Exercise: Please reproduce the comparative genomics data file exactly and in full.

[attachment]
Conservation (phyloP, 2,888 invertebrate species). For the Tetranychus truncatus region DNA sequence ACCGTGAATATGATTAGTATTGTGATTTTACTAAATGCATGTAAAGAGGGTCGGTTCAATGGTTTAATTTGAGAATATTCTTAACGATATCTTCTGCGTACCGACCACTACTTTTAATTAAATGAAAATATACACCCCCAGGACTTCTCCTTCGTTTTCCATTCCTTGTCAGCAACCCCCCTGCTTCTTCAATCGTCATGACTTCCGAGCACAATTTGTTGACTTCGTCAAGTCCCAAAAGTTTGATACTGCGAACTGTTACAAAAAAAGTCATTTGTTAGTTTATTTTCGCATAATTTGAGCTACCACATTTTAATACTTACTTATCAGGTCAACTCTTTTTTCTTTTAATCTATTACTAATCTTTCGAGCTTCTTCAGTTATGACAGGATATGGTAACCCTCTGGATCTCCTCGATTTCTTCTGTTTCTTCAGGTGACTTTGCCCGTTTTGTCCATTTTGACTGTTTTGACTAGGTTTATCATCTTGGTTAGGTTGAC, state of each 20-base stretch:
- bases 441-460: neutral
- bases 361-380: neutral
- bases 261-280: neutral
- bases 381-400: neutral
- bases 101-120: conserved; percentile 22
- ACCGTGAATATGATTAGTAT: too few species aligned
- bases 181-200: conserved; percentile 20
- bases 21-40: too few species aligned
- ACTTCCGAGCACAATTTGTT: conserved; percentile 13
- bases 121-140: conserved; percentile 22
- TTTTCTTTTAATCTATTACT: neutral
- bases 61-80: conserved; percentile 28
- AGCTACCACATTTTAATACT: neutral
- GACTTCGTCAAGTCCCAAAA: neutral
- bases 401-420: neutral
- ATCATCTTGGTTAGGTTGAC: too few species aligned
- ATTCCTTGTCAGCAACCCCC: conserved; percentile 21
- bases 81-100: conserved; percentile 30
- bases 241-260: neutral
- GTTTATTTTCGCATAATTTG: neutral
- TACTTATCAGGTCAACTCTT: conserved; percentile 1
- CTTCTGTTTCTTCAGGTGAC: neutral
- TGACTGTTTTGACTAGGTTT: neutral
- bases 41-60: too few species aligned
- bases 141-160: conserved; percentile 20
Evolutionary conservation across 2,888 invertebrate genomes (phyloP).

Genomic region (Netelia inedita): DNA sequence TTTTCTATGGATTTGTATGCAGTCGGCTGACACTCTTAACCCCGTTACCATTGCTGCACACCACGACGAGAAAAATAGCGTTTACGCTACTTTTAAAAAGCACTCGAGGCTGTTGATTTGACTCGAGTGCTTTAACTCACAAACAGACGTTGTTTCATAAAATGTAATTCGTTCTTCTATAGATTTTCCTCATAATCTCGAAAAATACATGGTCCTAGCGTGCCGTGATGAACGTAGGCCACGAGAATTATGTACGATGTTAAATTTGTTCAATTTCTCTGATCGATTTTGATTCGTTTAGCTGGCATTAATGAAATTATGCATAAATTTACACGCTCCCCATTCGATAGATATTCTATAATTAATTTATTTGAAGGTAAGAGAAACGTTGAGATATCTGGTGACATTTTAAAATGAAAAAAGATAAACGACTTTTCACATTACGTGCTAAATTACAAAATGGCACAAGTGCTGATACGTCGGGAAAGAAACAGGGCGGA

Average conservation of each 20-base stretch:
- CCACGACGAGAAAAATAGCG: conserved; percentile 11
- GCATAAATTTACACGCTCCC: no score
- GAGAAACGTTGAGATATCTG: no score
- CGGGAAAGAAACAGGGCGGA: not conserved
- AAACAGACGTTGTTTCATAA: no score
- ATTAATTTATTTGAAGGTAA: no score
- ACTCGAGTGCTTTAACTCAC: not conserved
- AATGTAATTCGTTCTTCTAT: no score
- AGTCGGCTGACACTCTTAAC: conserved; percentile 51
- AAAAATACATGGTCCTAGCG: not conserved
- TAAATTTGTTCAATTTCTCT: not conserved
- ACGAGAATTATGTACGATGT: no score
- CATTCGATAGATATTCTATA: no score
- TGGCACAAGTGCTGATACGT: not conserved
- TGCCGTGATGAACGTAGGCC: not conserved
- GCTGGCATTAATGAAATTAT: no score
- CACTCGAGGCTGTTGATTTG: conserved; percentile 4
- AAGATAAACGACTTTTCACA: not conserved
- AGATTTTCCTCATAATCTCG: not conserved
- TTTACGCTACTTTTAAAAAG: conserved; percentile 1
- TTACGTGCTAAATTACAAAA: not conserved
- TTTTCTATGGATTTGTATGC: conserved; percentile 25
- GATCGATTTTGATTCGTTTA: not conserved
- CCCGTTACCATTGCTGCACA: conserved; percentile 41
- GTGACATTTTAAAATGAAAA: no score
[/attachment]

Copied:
Conservation (phyloP, 2,888 invertebrate species). For the Tetranychus truncatus region DNA sequence ACCGTGAATATGATTAGTATTGTGATTTTACTAAATGCATGTAAAGAGGGTCGGTTCAATGGTTTAATTTGAGAATATTCTTAACGATATCTTCTGCGTACCGACCACTACTTTTAATTAAATGAAAATATACACCCCCAGGACTTCTCCTTCGTTTTCCATTCCTTGTCAGCAACCCCCCTGCTTCTTCAATCGTCATGACTTCCGAGCACAATTTGTTGACTTCGTCAAGTCCCAAAAGTTTGATACTGCGAACTGTTACAAAAAAAGTCATTTGTTAGTTTATTTTCGCATAATTTGAGCTACCACATTTTAATACTTACTTATCAGGTCAACTCTTTTTTCTTTTAATCTATTACTAATCTTTCGAGCTTCTTCAGTTATGACAGGATATGGTAACCCTCTGGATCTCCTCGATTTCTTCTGTTTCTTCAGGTGACTTTGCCCGTTTTGTCCATTTTGACTGTTTTGACTAGGTTTATCATCTTGGTTAGGTTGAC, state of each 20-base stretch:
- bases 441-460: neutral
- bases 361-380: neutral
- bases 261-280: neutral
- bases 381-400: neutral
- bases 101-120: conserved; percentile 22
- ACCGTGAATATGATTAGTAT: too few species aligned
- bases 181-200: conserved; percentile 20
- bases 21-40: too few species aligned
- ACTTCCGAGCACAATTTGTT: conserved; percentile 13
- bases 121-140: conserved; percentile 22
- TTTTCTTTTAATCTATTACT: neutral
- bases 61-80: conserved; percentile 28
- AGCTACCACATTTTAATACT: neutral
- GACTTCGTCAAGTCCCAAAA: neutral
- bases 401-420: neutral
- ATCATCTTGGTTAGGTTGAC: too few species aligned
- ATTCCTTGTCAGCAACCCCC: conserved; percentile 21
- bases 81-100: conserved; percentile 30
- bases 241-260: neutral
- GTTTATTTTCGCATAATTTG: neutral
- TACTTATCAGGTCAACTCTT: conserved; percentile 1
- CTTCTGTTTCTTCAGGTGAC: neutral
- TGACTGTTTTGACTAGGTTT: neutral
- bases 41-60: too few species aligned
- bases 141-160: conserved; percentile 20
Evolutionary conservation across 2,888 invertebrate genomes (phyloP).

Genomic region (Netelia inedita): DNA sequence TTTTCTATGGATTTGTATGCAGTCGGCTGACACTCTTAACCCCGTTACCATTGCTGCACACCACGACGAGAAAAATAGCGTTTACGCTACTTTTAAAAAGCACTCGAGGCTGTTGATTTGACTCGAGTGCTTTAACTCACAAACAGACGTTGTTTCATAAAATGTAATTCGTTCTTCTATAGATTTTCCTCATAATCTCGAAAAATACATGGTCCTAGCGTGCCGTGATGAACGTAGGCCACGAGAATTATGTACGATGTTAAATTTGTTCAATTTCTCTGATCGATTTTGATTCGTTTAGCTGGCATTAATGAAATTATGCATAAATTTACACGCTCCCCATTCGATAGATATTCTATAATTAATTTATTTGAAGGTAAGAGAAACGTTGAGATATCTGGTGACATTTTAAAATGAAAAAAGATAAACGACTTTTCACATTACGTGCTAAATTACAAAATGGCACAAGTGCTGATACGTCGGGAAAGAAACAGGGCGGA

Average conservation of each 20-base stretch:
- CCACGACGAGAAAAATAGCG: conserved; percentile 11
- GCATAAATTTACACGCTCCC: no score
- GAGAAACGTTGAGATATCTG: no score
- CGGGAAAGAAACAGGGCGGA: not conserved
- AAACAGACGTTGTTTCATAA: no score
- ATTAATTTATTTGAAGGTAA: no score
- ACTCGAGTGCTTTAACTCAC: not conserved
- AATGTAATTCGTTCTTCTAT: no score
- AGTCGGCTGACACTCTTAAC: conserved; percentile 51
- AAAAATACATGGTCCTAGCG: not conserved
- TAAATTTGTTCAATTTCTCT: not conserved
- ACGAGAATTATGTACGATGT: no score
- CATTCGATAGATATTCTATA: no score
- TGGCACAAGTGCTGATACGT: not conserved
- TGCCGTGATGAACGTAGGCC: not conserved
- GCTGGCATTAATGAAATTAT: no score
- CACTCGAGGCTGTTGATTTG: conserved; percentile 4
- AAGATAAACGACTTTTCACA: not conserved
- AGATTTTCCTCATAATCTCG: not conserved
- TTTACGCTACTTTTAAAAAG: conserved; percentile 1
- TTACGTGCTAAATTACAAAA: not conserved
- TTTTCTATGGATTTGTATGC: conserved; percentile 25
- GATCGATTTTGATTCGTTTA: not conserved
- CCCGTTACCATTGCTGCACA: conserved; percentile 41
- GTGACATTTTAAAATGAAAA: no score